Moody considered her influences to have been Picasso and the wonderfully shaped heads and fluid movements of Middle Eastern and Asian people. She was comparatively uninfluenced by changing fashions and trends in sculpture; to her the idea and good design were prime objectives and she tried not to be restricted by the anatomy of the figure or by the clay. ‘I try to preserve the life of the clay and avoid that “overworked” look so that when it is fired it holds the imprints of your fingers forever.’ For sculptural pieces the glazes were played down so that reflected light would not destroy the design. She used matt glazes or rubbed-in oxides, in blue-grey or colours derived from the lichens and moss of the bush.
The Moody home, full of handsome pottery by New Zealand potters, the walls hung with paintings by her contemporaries, was an informal meeting place where artists, craftspeople and friends exchanged ideas, combined in firings and profited from her encouragement and generous sharing of skills and time. She was never solemn about her art, and the humorous element present in many of her works reflects her own sense of fun. Bob Moody, who shared all her interests, even producing pottery himself, died in 1973.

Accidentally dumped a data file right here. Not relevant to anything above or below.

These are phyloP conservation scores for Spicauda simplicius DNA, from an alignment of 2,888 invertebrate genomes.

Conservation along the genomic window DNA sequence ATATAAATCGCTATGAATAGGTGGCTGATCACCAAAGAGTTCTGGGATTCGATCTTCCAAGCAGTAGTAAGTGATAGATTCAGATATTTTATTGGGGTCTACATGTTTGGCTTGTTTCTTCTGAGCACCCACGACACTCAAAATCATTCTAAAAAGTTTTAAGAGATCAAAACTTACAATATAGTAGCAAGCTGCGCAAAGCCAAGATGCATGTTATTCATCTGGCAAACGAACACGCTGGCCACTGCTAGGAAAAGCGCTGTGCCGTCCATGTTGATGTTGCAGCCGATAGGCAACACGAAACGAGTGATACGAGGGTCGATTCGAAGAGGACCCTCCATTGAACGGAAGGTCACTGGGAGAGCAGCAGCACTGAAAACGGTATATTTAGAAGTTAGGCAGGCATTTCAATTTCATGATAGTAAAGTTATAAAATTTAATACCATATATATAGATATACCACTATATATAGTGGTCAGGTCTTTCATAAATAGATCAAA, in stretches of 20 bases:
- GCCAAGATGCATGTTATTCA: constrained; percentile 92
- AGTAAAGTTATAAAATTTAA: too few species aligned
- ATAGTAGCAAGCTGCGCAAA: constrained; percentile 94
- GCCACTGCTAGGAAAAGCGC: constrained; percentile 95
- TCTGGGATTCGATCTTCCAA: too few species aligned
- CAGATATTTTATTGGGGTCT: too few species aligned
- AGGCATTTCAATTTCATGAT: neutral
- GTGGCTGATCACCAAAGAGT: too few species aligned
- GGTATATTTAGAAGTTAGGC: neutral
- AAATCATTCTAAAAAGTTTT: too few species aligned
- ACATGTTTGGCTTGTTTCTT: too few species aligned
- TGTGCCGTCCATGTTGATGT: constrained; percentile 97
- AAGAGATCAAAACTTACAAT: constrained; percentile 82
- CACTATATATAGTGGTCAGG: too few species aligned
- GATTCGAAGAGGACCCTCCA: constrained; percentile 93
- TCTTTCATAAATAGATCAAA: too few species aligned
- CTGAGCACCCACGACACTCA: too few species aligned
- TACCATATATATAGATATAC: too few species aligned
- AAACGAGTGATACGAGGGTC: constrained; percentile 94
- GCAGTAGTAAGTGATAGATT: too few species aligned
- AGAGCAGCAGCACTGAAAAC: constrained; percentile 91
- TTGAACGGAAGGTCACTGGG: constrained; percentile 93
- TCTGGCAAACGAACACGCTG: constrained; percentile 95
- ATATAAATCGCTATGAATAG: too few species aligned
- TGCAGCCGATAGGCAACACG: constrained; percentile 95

In the late 1980s the physical demands of producing heavy pieces led Moody to collaborate with potter friends, decorating their bowls with flowing drawings. Not long before her death she turned her attention to the batik method and produced a collection of colourful batiks on silk, which were exhibited posthumously together with her set of etchings from the 1930s. She died on 24 December 1991 at Lower Hutt Hospital. Her works are held in many private collections in New Zealand, Britain, Switzerland and the United States, and in several local galleries and institutions.